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Context of 'December 1999: Able Danger Immediately Determines Al-Qaeda Has ‘Surprising Presence in US’'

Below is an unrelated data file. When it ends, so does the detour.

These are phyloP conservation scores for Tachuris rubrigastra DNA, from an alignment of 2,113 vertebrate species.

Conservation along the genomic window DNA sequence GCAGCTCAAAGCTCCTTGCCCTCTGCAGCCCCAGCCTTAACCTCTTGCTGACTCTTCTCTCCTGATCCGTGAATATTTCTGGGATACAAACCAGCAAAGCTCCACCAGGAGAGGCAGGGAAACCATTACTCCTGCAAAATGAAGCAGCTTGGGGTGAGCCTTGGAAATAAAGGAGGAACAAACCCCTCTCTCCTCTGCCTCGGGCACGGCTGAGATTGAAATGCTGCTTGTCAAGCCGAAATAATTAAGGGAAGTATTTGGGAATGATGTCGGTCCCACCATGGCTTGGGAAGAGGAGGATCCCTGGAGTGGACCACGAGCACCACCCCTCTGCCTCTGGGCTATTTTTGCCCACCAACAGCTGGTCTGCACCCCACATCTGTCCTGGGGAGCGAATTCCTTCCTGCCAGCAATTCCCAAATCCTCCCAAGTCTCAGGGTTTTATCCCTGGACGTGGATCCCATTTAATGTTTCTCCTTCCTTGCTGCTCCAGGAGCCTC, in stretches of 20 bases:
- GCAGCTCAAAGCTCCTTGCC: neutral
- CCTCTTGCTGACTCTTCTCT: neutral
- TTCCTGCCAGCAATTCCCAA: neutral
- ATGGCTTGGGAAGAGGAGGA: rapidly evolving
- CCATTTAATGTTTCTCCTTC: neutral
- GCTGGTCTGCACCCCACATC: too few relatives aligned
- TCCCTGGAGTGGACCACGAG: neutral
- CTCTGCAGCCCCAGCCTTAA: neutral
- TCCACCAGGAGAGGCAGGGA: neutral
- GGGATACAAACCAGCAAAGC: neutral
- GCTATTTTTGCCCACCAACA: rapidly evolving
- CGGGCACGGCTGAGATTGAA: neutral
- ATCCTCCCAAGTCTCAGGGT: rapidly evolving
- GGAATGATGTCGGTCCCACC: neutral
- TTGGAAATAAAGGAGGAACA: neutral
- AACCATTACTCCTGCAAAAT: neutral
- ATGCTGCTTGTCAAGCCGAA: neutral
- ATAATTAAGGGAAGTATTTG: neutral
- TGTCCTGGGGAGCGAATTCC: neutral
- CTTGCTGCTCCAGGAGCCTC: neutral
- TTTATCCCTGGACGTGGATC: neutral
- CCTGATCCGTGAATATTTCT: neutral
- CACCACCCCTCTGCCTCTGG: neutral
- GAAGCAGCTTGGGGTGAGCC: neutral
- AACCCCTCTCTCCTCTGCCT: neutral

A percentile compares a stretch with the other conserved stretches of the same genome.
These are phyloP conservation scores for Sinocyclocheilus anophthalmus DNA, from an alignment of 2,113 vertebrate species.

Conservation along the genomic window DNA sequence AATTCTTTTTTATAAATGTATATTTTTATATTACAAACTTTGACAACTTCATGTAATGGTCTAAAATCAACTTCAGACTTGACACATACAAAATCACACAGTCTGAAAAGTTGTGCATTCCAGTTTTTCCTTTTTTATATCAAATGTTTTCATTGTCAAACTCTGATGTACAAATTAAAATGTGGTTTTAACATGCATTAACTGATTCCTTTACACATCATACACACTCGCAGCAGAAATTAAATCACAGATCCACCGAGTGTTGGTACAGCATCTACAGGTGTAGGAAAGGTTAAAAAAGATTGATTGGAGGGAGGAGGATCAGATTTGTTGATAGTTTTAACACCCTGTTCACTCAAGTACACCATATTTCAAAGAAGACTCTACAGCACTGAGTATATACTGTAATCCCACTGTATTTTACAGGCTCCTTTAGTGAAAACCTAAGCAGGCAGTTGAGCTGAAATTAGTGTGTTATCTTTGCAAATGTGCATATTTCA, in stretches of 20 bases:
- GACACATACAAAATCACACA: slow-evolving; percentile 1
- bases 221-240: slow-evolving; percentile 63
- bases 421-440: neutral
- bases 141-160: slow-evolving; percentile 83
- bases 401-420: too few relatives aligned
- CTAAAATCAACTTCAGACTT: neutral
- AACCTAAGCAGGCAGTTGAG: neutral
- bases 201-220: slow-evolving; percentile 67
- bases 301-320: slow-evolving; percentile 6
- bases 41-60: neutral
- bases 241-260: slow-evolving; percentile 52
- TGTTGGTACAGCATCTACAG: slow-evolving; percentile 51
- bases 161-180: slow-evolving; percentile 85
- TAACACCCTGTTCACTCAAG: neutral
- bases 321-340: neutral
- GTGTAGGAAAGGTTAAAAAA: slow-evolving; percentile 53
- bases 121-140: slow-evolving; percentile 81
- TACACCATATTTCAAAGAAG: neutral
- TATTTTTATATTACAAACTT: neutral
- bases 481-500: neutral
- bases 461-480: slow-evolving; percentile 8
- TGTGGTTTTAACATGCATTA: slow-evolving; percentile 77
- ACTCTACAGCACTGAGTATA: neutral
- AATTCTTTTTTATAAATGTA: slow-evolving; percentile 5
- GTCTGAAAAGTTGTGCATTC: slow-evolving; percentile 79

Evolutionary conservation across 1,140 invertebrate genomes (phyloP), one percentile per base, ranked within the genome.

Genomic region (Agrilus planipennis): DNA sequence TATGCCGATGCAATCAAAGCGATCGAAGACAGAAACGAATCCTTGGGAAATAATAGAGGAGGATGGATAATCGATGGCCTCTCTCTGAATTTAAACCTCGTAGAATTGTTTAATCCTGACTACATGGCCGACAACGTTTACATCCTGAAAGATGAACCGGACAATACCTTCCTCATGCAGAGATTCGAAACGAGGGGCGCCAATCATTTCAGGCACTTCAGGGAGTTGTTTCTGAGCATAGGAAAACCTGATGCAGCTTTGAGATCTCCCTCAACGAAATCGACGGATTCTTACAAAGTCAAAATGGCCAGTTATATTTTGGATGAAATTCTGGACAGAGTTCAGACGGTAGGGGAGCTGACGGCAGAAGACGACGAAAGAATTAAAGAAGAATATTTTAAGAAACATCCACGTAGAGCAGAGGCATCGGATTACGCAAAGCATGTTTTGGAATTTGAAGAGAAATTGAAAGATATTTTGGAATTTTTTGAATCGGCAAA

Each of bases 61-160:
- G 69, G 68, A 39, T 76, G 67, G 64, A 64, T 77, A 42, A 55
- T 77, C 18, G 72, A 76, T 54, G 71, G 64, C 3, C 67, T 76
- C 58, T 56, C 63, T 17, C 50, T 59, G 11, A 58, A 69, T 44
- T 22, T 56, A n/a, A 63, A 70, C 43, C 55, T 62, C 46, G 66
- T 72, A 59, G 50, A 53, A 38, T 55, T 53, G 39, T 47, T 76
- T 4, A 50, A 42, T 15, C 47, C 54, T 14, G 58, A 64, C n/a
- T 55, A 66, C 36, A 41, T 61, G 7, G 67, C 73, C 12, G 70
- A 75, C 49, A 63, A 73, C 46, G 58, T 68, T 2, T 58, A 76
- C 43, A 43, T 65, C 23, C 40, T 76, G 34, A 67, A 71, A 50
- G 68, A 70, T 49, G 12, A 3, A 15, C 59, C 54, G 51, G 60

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Chairman of the Joint Chiefs of Staff General Henry Shelton will later say, “Right after I left SOCOM [Special Operations Command], I asked my successor to put together a small team, if he could, to try to use the Internet and start trying to see if there was any way that we could track down Osama bin Laden or where he was getting his money from or anything of that nature.” A team of six intelligence officers will be given this task and Shelton will be periodically briefed on the progress of the program. But apparently the team, later to be called Able Danger, will focus on data mining tasks relating to Bosnia and China for most of 1999. [Sacramento Bee, 12/7/2005; US Congress, 2/15/2006] General Peter Schoomaker, the head of SOCOM, helped come up with the idea for Able Danger and helps to set it up. SOCOM, based in Tampa, Florida, is responsible for America’s secret commando units. [Government Security News, 9/2005] Mark Zaid, a lawyer for several Able Danger whistleblowers in 2005, will give this description of Able Danger: “In the most understandable and simplistic terms, Able Danger involved the searching out and compiling of open source or other publicly available information regarding specific targets or tasks that were connected through associational links. No classified information was used. No government database systems were used.… The search and compilation efforts were primarily handled by defense contractors, who did not necessarily know they were working for Able Danger, and that information was then to be utilized by the military members of Able Danger for whatever appropriate purposes.” [US Congress, 9/21/2005] Representative Curt Weldon (R-PA) will say in 2005 that the military’s purpose for the Able Danger program was to enable it to “manipulate, degrade, or destroy the global al-Qaeda infrastructure.” [Washington Post, 8/13/2005] Apparently, Able Danger does not begin to use real data to fight al-Qaeda until near the end of 1999.